Four rings to rule them all! Okay, so that’s not the official Audi S5 motto, but maybe it should be. We don’t live in Germany, but the winding roads of our hometown were more than enough to put this Deutsche-land dream machine through the paces.
One of my first cars was an Audi, so you’ll have to pardon the bias, but I love Audi. Since its introduction, the S5 has captivated Audi enthusiasts around the world. Then came the cabriolet, which is the version had. We’re typically not fans of a droptop, but even we had to make an exception for the S5.
As you approach the car, the first thing you notice is how big the grill is — signature Audi. And yet, it’s a Cabrio. So does it look as good with the top up as it does with the top down? It does — it’s a beautifully designed car. And this coming from someone who typically shies away from the droptop. The aggressive stance, LED trim and slight truck lip spoiler all seal the deal for me.
There’s a lot of plastic on the inside, in a clean way, though. It’s not cluttered or messy and definitely summons the minimalist in all of us. The steering wheel is one of those flat bottom jobs, which was fun to use. Brilliant “Magma Red” seats are bolstered nicely and highly configurable. They’re comfortable enough, but not over the top plush.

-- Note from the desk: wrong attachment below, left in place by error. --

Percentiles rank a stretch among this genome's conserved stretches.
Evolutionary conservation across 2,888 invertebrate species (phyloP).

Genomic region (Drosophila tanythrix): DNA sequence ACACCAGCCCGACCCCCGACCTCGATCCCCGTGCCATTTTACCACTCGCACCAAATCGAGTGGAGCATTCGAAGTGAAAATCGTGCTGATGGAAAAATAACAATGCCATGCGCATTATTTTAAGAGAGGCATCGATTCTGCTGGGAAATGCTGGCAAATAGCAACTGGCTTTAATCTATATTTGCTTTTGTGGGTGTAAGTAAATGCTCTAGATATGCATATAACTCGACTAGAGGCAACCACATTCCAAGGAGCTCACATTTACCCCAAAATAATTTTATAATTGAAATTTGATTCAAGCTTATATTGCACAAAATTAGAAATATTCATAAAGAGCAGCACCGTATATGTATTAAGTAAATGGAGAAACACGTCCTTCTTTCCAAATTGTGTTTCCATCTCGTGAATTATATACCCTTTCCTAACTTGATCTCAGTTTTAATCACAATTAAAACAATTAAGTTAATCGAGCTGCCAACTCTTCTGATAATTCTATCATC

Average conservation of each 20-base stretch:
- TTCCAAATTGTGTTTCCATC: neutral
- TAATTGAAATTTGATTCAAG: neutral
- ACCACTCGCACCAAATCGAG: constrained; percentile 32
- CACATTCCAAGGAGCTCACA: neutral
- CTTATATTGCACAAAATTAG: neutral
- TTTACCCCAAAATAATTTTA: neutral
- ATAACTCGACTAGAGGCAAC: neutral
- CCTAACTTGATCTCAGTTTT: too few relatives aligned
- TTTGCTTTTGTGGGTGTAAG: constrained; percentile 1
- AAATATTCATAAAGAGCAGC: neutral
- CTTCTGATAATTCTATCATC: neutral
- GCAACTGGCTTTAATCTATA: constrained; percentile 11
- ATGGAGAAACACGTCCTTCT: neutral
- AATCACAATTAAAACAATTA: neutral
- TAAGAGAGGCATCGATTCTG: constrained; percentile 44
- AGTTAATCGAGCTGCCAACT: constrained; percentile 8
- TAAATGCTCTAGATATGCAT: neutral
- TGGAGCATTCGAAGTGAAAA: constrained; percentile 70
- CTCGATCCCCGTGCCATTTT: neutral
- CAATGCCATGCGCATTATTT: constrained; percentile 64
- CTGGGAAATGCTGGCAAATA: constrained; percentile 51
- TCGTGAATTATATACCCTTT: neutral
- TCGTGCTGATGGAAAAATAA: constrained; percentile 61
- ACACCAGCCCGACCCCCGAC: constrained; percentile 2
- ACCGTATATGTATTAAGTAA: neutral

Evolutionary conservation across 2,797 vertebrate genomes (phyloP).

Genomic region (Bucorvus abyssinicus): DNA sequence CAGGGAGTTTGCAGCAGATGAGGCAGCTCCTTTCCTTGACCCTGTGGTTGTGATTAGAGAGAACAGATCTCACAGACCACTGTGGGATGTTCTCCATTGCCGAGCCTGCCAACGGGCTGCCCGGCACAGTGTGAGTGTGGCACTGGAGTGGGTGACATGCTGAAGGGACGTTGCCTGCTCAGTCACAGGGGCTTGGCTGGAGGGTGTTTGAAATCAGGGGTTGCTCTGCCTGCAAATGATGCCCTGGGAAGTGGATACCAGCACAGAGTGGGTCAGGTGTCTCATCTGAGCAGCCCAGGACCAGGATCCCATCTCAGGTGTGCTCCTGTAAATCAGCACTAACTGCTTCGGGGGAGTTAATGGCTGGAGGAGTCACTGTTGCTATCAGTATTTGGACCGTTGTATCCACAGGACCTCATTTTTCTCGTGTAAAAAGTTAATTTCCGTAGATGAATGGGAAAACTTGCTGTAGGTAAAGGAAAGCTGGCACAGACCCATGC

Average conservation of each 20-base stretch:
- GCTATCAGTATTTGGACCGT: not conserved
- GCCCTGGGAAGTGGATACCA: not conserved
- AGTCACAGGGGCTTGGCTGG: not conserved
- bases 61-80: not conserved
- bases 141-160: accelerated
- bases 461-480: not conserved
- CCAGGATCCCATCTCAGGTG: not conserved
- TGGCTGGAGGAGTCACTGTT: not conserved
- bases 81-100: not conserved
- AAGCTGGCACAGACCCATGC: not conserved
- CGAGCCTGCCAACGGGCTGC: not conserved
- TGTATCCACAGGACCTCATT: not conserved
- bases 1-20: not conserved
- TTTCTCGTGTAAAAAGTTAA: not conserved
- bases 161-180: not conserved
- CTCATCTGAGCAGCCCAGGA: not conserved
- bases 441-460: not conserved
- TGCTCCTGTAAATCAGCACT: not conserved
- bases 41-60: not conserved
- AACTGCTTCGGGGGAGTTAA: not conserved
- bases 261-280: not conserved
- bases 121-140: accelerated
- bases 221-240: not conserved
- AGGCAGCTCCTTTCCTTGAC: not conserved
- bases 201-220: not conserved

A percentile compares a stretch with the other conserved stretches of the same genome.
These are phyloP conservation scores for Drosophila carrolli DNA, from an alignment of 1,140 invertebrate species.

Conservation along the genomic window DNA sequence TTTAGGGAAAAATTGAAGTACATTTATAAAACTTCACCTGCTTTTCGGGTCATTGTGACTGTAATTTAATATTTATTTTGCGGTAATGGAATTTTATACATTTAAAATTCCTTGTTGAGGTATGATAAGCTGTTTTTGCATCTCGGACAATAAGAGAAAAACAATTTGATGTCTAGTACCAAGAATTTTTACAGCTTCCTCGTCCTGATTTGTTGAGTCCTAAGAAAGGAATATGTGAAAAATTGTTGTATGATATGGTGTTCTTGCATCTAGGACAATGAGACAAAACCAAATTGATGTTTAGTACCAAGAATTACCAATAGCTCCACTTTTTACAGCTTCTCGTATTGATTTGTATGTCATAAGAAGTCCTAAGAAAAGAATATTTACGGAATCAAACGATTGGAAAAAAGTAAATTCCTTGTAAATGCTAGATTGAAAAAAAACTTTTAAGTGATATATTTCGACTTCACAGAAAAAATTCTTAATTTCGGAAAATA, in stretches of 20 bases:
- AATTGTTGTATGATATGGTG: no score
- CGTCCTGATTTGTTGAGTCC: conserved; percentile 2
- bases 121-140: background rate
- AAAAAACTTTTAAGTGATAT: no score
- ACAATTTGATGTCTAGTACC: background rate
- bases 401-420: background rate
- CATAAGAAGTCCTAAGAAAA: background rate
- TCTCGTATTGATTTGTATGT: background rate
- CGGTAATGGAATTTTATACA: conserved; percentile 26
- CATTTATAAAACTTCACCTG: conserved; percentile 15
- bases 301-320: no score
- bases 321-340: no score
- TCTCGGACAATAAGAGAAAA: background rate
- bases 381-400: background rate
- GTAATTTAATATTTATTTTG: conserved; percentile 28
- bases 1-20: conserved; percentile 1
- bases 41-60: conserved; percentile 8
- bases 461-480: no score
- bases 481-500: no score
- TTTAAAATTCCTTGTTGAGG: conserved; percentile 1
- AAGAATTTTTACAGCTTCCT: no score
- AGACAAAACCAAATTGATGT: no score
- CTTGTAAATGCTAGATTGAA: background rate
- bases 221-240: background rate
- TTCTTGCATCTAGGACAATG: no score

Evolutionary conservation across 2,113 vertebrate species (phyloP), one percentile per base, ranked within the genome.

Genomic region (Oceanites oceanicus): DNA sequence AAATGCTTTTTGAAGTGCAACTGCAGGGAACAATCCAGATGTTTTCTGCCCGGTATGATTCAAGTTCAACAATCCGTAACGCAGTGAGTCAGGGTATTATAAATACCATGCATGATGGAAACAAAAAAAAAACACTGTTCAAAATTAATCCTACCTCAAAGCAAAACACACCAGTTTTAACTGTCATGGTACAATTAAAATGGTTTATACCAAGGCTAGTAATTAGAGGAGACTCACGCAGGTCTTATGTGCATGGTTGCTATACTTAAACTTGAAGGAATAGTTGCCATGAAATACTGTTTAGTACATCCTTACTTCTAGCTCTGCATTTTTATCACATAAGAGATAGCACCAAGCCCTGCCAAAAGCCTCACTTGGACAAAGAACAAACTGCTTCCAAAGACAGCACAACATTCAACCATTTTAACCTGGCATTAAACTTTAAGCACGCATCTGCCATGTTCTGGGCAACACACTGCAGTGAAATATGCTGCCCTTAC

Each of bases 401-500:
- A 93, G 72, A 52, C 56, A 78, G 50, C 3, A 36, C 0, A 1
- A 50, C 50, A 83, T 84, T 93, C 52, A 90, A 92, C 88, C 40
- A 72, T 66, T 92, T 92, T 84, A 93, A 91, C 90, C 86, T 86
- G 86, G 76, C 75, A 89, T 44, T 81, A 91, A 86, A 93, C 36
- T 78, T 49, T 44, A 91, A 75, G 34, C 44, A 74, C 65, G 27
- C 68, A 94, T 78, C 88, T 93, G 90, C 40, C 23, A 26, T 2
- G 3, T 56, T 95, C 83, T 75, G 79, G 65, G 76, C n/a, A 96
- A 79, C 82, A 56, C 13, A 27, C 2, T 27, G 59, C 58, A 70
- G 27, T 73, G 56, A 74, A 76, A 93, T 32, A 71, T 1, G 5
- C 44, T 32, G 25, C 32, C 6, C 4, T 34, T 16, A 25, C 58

The acceleration is fun and will hit 60 MPH in 5.3 seconds, which isn’t staggering, but certainly respectable. There’s a noticeable hint of lag from the forced induction V6T engine, but once it gets going it’s a lot of fun. We miss the days of V8 Audi’s, but I guess they really want you to pony-up for the RS versions if you’re going to get V8 power.
The ride itself if comfortable and a happy medium of sporty handling and road-trip comfort. The responsiveness of the steering is actually really fun and there’s a great road feel. For weighing over two tons, and measuring over 15 feet in length the S5 has surprisingly minimal body roll, and with 60% of the power going to the rear wheels this is truly a driver’s car.
The infotainment system took a little getting used to. It seemed unnecessarily complicated in some regards, but the sound quality was great. Our testing model had the Bang & Olufsen option (+$850), which put the car just south of $70,000. Ouch. That’s a lot of money for the car, and (if we’re honest) we’re not sure it’s worth it. The grin on my face with every press of the gas peddle, however, would disagree.
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